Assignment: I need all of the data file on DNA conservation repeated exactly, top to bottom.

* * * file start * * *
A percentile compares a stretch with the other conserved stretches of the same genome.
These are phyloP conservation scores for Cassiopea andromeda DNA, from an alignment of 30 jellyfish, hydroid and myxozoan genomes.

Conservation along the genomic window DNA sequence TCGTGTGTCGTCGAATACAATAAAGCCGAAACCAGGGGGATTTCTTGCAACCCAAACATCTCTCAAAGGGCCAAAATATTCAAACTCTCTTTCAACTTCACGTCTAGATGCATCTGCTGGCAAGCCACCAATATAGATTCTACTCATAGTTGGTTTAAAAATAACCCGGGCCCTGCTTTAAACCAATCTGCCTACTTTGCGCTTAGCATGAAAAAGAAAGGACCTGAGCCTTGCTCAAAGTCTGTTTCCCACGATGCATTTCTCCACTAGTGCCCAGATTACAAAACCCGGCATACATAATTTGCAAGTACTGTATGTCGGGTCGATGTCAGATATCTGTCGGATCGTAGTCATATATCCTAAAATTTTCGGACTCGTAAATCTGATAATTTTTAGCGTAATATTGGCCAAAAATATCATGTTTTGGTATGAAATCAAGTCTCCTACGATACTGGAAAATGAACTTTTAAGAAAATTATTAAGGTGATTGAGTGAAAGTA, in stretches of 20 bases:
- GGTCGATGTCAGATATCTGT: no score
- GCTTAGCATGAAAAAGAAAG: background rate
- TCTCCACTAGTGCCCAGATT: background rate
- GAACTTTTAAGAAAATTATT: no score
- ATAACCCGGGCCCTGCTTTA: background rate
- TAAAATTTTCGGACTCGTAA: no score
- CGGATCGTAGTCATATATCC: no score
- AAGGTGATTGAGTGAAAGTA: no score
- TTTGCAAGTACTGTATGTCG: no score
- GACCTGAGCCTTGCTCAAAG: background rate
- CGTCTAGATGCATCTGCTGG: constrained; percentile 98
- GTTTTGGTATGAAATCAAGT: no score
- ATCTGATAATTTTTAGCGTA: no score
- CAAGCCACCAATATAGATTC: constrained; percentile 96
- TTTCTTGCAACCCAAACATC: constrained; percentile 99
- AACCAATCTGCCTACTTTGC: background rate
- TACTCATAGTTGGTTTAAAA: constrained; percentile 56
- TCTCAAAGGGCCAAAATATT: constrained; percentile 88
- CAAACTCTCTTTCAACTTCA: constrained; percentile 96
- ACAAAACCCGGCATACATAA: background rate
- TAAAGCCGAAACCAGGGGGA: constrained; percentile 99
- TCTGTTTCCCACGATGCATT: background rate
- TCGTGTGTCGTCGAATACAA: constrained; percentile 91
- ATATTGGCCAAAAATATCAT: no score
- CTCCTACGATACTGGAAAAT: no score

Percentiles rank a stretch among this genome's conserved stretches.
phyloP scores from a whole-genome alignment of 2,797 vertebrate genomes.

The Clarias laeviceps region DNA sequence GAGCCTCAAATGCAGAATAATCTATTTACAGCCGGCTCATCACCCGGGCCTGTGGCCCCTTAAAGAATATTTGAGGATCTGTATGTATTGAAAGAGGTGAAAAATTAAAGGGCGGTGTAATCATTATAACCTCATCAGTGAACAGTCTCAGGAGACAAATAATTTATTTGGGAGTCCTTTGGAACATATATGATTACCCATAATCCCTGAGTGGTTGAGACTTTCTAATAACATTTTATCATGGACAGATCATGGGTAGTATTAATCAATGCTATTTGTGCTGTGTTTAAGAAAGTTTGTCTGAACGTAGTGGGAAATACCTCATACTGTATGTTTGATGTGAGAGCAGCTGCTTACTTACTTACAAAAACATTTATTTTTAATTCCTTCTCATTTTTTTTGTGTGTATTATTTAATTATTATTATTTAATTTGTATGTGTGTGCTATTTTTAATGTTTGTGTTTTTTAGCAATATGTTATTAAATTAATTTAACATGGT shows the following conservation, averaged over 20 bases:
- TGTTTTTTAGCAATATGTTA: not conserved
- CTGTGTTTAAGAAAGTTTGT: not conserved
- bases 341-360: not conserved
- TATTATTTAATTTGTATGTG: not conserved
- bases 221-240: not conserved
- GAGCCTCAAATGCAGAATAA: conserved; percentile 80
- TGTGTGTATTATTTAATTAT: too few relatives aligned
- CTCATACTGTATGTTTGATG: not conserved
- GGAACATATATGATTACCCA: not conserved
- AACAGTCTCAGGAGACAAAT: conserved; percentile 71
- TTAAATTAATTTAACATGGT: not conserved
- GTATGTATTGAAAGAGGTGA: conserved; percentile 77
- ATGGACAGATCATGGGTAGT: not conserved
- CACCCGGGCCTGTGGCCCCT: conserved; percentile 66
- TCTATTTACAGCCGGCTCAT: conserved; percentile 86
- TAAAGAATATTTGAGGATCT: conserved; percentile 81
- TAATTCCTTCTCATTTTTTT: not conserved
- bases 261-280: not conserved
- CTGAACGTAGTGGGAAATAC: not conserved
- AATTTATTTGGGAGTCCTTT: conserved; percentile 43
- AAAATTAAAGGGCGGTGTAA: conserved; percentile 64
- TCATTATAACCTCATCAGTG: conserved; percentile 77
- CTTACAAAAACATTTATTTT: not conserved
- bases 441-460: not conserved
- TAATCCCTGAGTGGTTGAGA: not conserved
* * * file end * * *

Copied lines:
A percentile compares a stretch with the other conserved stretches of the same genome.
These are phyloP conservation scores for Cassiopea andromeda DNA, from an alignment of 30 jellyfish, hydroid and myxozoan genomes.

Conservation along the genomic window DNA sequence TCGTGTGTCGTCGAATACAATAAAGCCGAAACCAGGGGGATTTCTTGCAACCCAAACATCTCTCAAAGGGCCAAAATATTCAAACTCTCTTTCAACTTCACGTCTAGATGCATCTGCTGGCAAGCCACCAATATAGATTCTACTCATAGTTGGTTTAAAAATAACCCGGGCCCTGCTTTAAACCAATCTGCCTACTTTGCGCTTAGCATGAAAAAGAAAGGACCTGAGCCTTGCTCAAAGTCTGTTTCCCACGATGCATTTCTCCACTAGTGCCCAGATTACAAAACCCGGCATACATAATTTGCAAGTACTGTATGTCGGGTCGATGTCAGATATCTGTCGGATCGTAGTCATATATCCTAAAATTTTCGGACTCGTAAATCTGATAATTTTTAGCGTAATATTGGCCAAAAATATCATGTTTTGGTATGAAATCAAGTCTCCTACGATACTGGAAAATGAACTTTTAAGAAAATTATTAAGGTGATTGAGTGAAAGTA, in stretches of 20 bases:
- GGTCGATGTCAGATATCTGT: no score
- GCTTAGCATGAAAAAGAAAG: background rate
- TCTCCACTAGTGCCCAGATT: background rate
- GAACTTTTAAGAAAATTATT: no score
- ATAACCCGGGCCCTGCTTTA: background rate
- TAAAATTTTCGGACTCGTAA: no score
- CGGATCGTAGTCATATATCC: no score
- AAGGTGATTGAGTGAAAGTA: no score
- TTTGCAAGTACTGTATGTCG: no score
- GACCTGAGCCTTGCTCAAAG: background rate
- CGTCTAGATGCATCTGCTGG: constrained; percentile 98
- GTTTTGGTATGAAATCAAGT: no score
- ATCTGATAATTTTTAGCGTA: no score
- CAAGCCACCAATATAGATTC: constrained; percentile 96
- TTTCTTGCAACCCAAACATC: constrained; percentile 99
- AACCAATCTGCCTACTTTGC: background rate
- TACTCATAGTTGGTTTAAAA: constrained; percentile 56
- TCTCAAAGGGCCAAAATATT: constrained; percentile 88
- CAAACTCTCTTTCAACTTCA: constrained; percentile 96
- ACAAAACCCGGCATACATAA: background rate
- TAAAGCCGAAACCAGGGGGA: constrained; percentile 99
- TCTGTTTCCCACGATGCATT: background rate
- TCGTGTGTCGTCGAATACAA: constrained; percentile 91
- ATATTGGCCAAAAATATCAT: no score
- CTCCTACGATACTGGAAAAT: no score

Percentiles rank a stretch among this genome's conserved stretches.
phyloP scores from a whole-genome alignment of 2,797 vertebrate genomes.

The Clarias laeviceps region DNA sequence GAGCCTCAAATGCAGAATAATCTATTTACAGCCGGCTCATCACCCGGGCCTGTGGCCCCTTAAAGAATATTTGAGGATCTGTATGTATTGAAAGAGGTGAAAAATTAAAGGGCGGTGTAATCATTATAACCTCATCAGTGAACAGTCTCAGGAGACAAATAATTTATTTGGGAGTCCTTTGGAACATATATGATTACCCATAATCCCTGAGTGGTTGAGACTTTCTAATAACATTTTATCATGGACAGATCATGGGTAGTATTAATCAATGCTATTTGTGCTGTGTTTAAGAAAGTTTGTCTGAACGTAGTGGGAAATACCTCATACTGTATGTTTGATGTGAGAGCAGCTGCTTACTTACTTACAAAAACATTTATTTTTAATTCCTTCTCATTTTTTTTGTGTGTATTATTTAATTATTATTATTTAATTTGTATGTGTGTGCTATTTTTAATGTTTGTGTTTTTTAGCAATATGTTATTAAATTAATTTAACATGGT shows the following conservation, averaged over 20 bases:
- TGTTTTTTAGCAATATGTTA: not conserved
- CTGTGTTTAAGAAAGTTTGT: not conserved
- bases 341-360: not conserved
- TATTATTTAATTTGTATGTG: not conserved
- bases 221-240: not conserved
- GAGCCTCAAATGCAGAATAA: conserved; percentile 80
- TGTGTGTATTATTTAATTAT: too few relatives aligned
- CTCATACTGTATGTTTGATG: not conserved
- GGAACATATATGATTACCCA: not conserved
- AACAGTCTCAGGAGACAAAT: conserved; percentile 71
- TTAAATTAATTTAACATGGT: not conserved
- GTATGTATTGAAAGAGGTGA: conserved; percentile 77
- ATGGACAGATCATGGGTAGT: not conserved
- CACCCGGGCCTGTGGCCCCT: conserved; percentile 66
- TCTATTTACAGCCGGCTCAT: conserved; percentile 86
- TAAAGAATATTTGAGGATCT: conserved; percentile 81
- TAATTCCTTCTCATTTTTTT: not conserved
- bases 261-280: not conserved
- CTGAACGTAGTGGGAAATAC: not conserved
- AATTTATTTGGGAGTCCTTT: conserved; percentile 43
- AAAATTAAAGGGCGGTGTAA: conserved; percentile 64
- TCATTATAACCTCATCAGTG: conserved; percentile 77
- CTTACAAAAACATTTATTTT: not conserved
- bases 441-460: not conserved
- TAATCCCTGAGTGGTTGAGA: not conserved